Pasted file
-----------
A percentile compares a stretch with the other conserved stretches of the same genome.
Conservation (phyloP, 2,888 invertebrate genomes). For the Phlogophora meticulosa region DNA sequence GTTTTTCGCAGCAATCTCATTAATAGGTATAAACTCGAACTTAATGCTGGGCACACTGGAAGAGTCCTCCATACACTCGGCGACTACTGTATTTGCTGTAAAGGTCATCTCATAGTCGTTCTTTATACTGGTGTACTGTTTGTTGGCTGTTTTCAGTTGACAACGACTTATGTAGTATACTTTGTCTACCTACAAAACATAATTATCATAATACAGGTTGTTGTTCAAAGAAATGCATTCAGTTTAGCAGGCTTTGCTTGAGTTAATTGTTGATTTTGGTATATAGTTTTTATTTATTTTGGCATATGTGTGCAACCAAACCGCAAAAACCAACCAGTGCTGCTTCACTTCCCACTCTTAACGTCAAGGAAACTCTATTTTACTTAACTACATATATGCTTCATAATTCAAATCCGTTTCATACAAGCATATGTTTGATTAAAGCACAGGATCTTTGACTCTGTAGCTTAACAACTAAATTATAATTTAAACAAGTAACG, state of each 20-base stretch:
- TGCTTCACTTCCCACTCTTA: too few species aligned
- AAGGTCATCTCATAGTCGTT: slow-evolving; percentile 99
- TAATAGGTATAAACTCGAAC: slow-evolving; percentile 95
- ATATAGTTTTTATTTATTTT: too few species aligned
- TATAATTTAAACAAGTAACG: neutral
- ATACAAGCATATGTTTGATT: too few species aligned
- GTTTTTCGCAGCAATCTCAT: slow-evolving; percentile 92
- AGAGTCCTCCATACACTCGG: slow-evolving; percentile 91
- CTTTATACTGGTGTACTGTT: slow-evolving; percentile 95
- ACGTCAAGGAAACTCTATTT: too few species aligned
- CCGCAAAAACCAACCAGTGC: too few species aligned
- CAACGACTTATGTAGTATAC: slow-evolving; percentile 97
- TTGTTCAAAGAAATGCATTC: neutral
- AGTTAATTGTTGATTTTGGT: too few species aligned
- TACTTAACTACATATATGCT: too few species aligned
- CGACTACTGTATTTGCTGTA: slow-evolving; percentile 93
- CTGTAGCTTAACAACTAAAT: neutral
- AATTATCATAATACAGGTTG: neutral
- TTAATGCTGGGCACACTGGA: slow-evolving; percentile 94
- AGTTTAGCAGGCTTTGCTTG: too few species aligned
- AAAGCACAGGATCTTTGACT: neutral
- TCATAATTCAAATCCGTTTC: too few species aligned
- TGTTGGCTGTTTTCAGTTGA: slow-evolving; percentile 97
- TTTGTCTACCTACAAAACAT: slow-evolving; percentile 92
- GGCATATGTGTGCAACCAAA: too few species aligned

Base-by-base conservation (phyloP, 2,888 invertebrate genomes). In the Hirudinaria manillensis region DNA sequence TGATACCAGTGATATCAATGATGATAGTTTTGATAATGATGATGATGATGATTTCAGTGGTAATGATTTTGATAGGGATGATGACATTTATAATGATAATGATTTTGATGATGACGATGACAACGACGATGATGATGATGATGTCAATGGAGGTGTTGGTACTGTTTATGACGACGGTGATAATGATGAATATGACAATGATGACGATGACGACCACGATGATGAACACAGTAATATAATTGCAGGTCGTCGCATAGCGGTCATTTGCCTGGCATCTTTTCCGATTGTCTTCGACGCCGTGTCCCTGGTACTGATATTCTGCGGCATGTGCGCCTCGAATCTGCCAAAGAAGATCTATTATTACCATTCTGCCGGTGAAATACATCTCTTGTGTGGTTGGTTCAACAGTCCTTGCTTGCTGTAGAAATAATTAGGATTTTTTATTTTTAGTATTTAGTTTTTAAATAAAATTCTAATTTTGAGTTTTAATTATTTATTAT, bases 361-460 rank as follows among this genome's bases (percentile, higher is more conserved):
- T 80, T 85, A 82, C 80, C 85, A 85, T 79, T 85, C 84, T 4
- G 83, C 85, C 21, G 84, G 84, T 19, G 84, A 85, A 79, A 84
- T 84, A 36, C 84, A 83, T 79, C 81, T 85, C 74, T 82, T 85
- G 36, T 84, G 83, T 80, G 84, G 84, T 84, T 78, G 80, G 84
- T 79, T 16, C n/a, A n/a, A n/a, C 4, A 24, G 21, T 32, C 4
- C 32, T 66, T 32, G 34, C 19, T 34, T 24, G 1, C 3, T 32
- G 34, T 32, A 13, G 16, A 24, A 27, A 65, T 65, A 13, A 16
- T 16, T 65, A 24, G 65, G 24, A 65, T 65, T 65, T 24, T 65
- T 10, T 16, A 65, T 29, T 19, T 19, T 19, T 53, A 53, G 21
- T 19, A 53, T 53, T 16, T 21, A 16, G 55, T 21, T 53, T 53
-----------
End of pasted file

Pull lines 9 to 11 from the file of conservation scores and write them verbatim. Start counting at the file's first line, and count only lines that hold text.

- GTTTTTCGCAGCAATCTCAT: slow-evolving; percentile 92
- AGAGTCCTCCATACACTCGG: slow-evolving; percentile 91
- CTTTATACTGGTGTACTGTT: slow-evolving; percentile 95